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Posts Tagged ‘jfk’

Jackrabbit at JFK Airport by Robert Horvath

Beavers might be honored by the city seal and mosaics at Astor Place, but bunnies know where the fun is. Coney Island derives its named from konijn, the Dutch word for rabbit. It’s fitting that this energetic and fertile creature (rabbits can get pregnant while already pregnant) would define the playground of our city. Today they, and other lagomorphs (they aren’t rodents) might serve as a model for our citywide recycling plan…or maybe not.

One thing is certain, however: the Easter Bunny belongs in New York City. Not only was the East Side once significantly German (Germany is the homeland of this myth), but nobody would question the self-identity of an egg-laying bunny dude named Peter around here.

Rabbits and other hares are indigenous to New York City, but the species seems to have evolved in Asia. The earliest fossil evidence for the emerging species, dating back 55 million years, was unearthed in Mongolia.

New York City’s section of Long Island’s southern edge is still hopping with rabbits and hares, especially on Jamaica Bay. At the Jamaica Bay Wildlife Refuge you’ll spot eastern cottontails while JFK International Airport boasts a back-tailed jackrabbit population, which escaped from a cargo hold long ago.

Eastern cottontail.

Other rabbits of the more cuddly bunny kind, and therefore far less able to adapt to the wild, are irresponsibly and inhumanely abandoned in our parks and green spaces. Please consider adopting a rescued rabbit, or supporting or volunteering for the New York City chapter of the House Rabbit Society’s Rabbit Rescue and Rehab group. As herbivores, rabbits are a great eco-pet choice, giving you a far smaller carbon footprint as well as tons of love.

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Neighborhoodcats.org photo of JFK cat protest.

Neighborhoodcats.org photo of JFK cat protest.

by Erik Baard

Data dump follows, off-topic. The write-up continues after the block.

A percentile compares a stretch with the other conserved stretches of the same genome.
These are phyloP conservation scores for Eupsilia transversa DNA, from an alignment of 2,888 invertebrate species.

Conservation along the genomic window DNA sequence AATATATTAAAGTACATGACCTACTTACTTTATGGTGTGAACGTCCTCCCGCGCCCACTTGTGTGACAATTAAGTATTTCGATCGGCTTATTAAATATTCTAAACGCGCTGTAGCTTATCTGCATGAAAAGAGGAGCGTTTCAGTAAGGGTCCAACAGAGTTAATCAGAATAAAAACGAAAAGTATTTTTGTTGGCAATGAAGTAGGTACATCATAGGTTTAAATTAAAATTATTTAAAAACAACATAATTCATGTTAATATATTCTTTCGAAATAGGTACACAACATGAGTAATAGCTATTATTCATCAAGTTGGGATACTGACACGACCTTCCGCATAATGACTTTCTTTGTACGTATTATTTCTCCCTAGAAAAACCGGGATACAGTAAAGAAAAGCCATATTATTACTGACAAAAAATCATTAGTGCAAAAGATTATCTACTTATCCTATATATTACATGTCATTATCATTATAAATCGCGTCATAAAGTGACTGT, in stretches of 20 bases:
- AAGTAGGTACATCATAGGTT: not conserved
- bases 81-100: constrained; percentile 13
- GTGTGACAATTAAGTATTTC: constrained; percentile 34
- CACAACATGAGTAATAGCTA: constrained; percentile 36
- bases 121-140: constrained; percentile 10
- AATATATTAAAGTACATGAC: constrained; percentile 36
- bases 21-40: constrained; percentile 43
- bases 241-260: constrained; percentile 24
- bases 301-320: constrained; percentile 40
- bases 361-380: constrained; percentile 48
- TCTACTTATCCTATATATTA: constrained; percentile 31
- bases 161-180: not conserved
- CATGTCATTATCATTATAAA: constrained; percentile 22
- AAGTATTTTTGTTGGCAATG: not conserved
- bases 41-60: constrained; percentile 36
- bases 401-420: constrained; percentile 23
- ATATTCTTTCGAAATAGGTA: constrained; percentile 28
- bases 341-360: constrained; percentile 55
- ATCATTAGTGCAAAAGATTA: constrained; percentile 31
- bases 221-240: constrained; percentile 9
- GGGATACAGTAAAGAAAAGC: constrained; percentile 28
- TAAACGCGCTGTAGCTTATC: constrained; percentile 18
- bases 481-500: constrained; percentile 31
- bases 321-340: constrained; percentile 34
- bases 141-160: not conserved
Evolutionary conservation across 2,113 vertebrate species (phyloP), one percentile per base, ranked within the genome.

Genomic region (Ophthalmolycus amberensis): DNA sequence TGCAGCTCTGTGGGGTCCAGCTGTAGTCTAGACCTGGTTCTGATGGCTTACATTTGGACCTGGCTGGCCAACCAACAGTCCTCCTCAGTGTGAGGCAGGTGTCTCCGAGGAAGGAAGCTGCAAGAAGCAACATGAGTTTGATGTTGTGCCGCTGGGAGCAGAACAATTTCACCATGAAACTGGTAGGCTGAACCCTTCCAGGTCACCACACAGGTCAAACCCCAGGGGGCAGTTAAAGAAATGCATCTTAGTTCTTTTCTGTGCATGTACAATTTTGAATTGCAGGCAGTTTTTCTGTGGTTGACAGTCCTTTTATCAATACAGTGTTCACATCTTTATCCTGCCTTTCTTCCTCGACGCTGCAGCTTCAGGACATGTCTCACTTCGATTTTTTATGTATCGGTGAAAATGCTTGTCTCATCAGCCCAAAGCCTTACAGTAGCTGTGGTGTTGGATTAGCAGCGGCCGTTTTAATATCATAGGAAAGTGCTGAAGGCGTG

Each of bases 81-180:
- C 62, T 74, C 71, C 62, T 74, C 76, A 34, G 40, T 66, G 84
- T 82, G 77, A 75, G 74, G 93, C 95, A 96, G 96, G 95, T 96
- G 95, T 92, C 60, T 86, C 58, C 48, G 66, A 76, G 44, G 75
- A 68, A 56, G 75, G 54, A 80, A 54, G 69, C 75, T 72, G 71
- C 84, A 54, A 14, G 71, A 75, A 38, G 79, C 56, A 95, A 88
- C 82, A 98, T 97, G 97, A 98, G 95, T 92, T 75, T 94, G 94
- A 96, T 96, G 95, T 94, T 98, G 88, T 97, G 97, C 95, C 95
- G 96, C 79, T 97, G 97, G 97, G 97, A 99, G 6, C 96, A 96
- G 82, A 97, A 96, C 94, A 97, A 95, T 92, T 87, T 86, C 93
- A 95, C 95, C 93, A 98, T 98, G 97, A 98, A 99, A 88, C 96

Australia is learning that it’s traded one form of “cute overload” for another, and there might be lessons for New York City.

 

As reported in this article, Australia attacked its cat overpopulation problem in the interest of preserving its indigenous bird species. The trouble is, without the feline predators around, a rabbit population explosion ensued, stripping away ground foliage needed for safe bird nesting.

 

The conflict between cat lovers and conservationists, which is often an inner one, spans the globe. In NYC it’s found focus on Jamaica Bay and the JFK Airport. Emotional pleas and conservation science studies have crashed upon walls of bureaucracy in recent years as airport officials cleared out a stray cat population. One ironic twist is that some airport managers have claimed that the cats are attracting birds, with their food and feces, and posing a hazard to planes. While bird strikes are very real, environmental concerns on Jamaica Bay center on ground nesting birds.

 

Cats are the flashpoint where empathy and responsibility crash in on themselves.

 

We feel for the cats, cast off in a breach of our social contract with them as a companion species. Activists might have a point in calling the feral ones, though born outside of human housing, “homeless.” That’s certainly true for abandoned pets. But we also grasp the suffering that attends habitat loss and losing young, as birds and other small species struggle to hold on under assault from feline predators.

 

Our sense of responsibility is weighty because we’ve both marginalized local species to a fringe of habitat and introduced an effective predator.

 

The greatest point of consensus is that cats should be adopted only responsibly (for life, and neutered), and that they should be kept indoors. But in cases where colonies already exist, sterilization and reintroduction seems is the most humane and effective means of dealing with the cat population. Infertile cats will still hold territory, preventing a rapid repopulation of the area by breeding cats from adjacent neighborhoods. With rats, another species that’s forever the subject of population control schemes, denying food helps disperse a population and keep them busy seeking sustenance instead of breeding. When social animals have a central food source, they gather and find mates, and have the surplus energy to breed and bear young.

 

Just ask the rabbits down under!

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